A functional day today, all on good main-road-cycle-paths, through Brussels and across the great linguistic divide. And all in perfect weather: sunny but not glaring, warm but not hot, breezy but not windy.
I glided along canalsides from my Gent hostel with a continental buffet breakfast inside me, with a Dutch twist, in the shape of chocolate. The shape being little squares.
Soon I was on the N9, the old main road now superseded by a parallel motorway. Such roads are often good for cycling, being direct and wide and well-surfaced but less used. Well, this one – thanks to the bike-friendly infra prevalent in Flanders – is a cracker.
I revelled in the ride to Brussels along this old main road, the N9: a well-separated or segregated path all the way, with priority at all crossing points. It’s noisy and busy of course, but safe-feeling and easy and a sheer delight to ride on a nice day like this.
Brussels came as an excitingly multicultural – and sometimes a tad shabby – change from the antiseptic feeling resorts of the North Sea coast. Getting to the Grand’ Place was fairly easy and not too hectic, and I had time en route to call in to a local Lidl to forage for provisions among the multi-ethnic clientele, some from as far away as Yorkshire.
Ah, the Grand’ Place. The country’s geographical centre may be a few miles from here, but this is Belgium’s heart. One suffering from AF and arteriosclerosis, if the quixotic tourists clogging it up are anything to go by.
And it is indeed a grand place, as my very East-Yorkshire grandad Jack might have said. It was full of tourists, and costumed players evidently waiting to perform in some re-enactment, astoundingly scenic and majestic as I know from many previous visits… and was rather hot and shadeless. I found a square nearby with a more shady opportunity for my picnic lunch.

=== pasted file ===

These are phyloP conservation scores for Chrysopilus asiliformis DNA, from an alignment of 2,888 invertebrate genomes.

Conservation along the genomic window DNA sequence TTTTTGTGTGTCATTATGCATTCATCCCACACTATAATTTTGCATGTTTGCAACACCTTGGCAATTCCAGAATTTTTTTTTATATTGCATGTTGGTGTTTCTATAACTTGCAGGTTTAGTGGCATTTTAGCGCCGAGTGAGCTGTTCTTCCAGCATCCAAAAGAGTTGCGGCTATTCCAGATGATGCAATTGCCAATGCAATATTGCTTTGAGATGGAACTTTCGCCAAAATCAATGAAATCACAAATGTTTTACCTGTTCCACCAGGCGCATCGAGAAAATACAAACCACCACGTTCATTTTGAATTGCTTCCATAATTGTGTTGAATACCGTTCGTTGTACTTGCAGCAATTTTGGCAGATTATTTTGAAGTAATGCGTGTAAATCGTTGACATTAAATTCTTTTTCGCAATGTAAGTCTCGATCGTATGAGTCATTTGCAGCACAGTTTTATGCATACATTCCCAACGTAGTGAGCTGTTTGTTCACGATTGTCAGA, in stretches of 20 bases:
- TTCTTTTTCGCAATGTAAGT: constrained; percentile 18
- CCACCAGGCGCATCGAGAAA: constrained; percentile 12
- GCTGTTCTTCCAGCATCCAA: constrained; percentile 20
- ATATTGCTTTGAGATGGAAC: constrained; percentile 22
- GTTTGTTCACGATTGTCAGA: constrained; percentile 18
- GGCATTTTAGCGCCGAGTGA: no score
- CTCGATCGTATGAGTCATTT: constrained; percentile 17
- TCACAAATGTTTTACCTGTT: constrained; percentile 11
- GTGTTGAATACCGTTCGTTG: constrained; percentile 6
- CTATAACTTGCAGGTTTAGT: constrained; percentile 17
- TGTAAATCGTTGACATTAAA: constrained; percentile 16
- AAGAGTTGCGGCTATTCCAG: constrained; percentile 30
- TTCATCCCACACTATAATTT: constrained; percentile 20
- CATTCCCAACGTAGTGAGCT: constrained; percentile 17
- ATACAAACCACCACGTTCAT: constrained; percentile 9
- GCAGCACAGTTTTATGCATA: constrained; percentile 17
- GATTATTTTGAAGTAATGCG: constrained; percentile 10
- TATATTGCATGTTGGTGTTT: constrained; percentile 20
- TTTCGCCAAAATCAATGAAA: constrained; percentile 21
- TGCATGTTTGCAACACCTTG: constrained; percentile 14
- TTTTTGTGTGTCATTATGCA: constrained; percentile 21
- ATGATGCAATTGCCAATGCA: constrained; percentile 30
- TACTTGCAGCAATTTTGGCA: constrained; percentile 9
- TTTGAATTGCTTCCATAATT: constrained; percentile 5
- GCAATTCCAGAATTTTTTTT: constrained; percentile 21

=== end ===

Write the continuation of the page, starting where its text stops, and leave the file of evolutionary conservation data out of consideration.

Out of Brussels I followed the N4, which also had a good, mostly segregated, cycle opportunity along its length. At Overijse I stopped to enjoy my hunting and gathering from the Lidl earlier on, and snacked happily by the church and then by the pond: much more villagey feeling than the map circumstances suggest.
Immediately south of the village of Tombeek (after a longish climb, in contrast to flat-as-a-pannekoek landscapes hitherto) I crossed a major boundary: the political and linguistic divide between Flanders and Wallonia, Dutch and French, hard-nosed industrial and quality-of-life.
I was crossing into the Other Belgium. Instantly, the language changed: posters and signs and public information was in French. Casual encounters were now made routinely in French, whereas just the other side of the line they’d been in, well, obviously, English.
I rode to my Airbnb for the evening, just south of Wavre, and sat in the sunny garden to the chirp of birds, writing up my journal and savouring the wine I’d sourced from Lidl. It was very pleasant to be outside. Which was just as well, seeing as I was locked out of my Airbnb.
Eventually the owner phoned me back to let me know where to find the key, and I could get in. I wallowed in a bath, and felt very happy indeed. This place is just a handful of kilometres from that geographical centre of Belgium, and it feels like a halfway in all sorts of respects.
Miles today: 63
Miles since De Panne: 132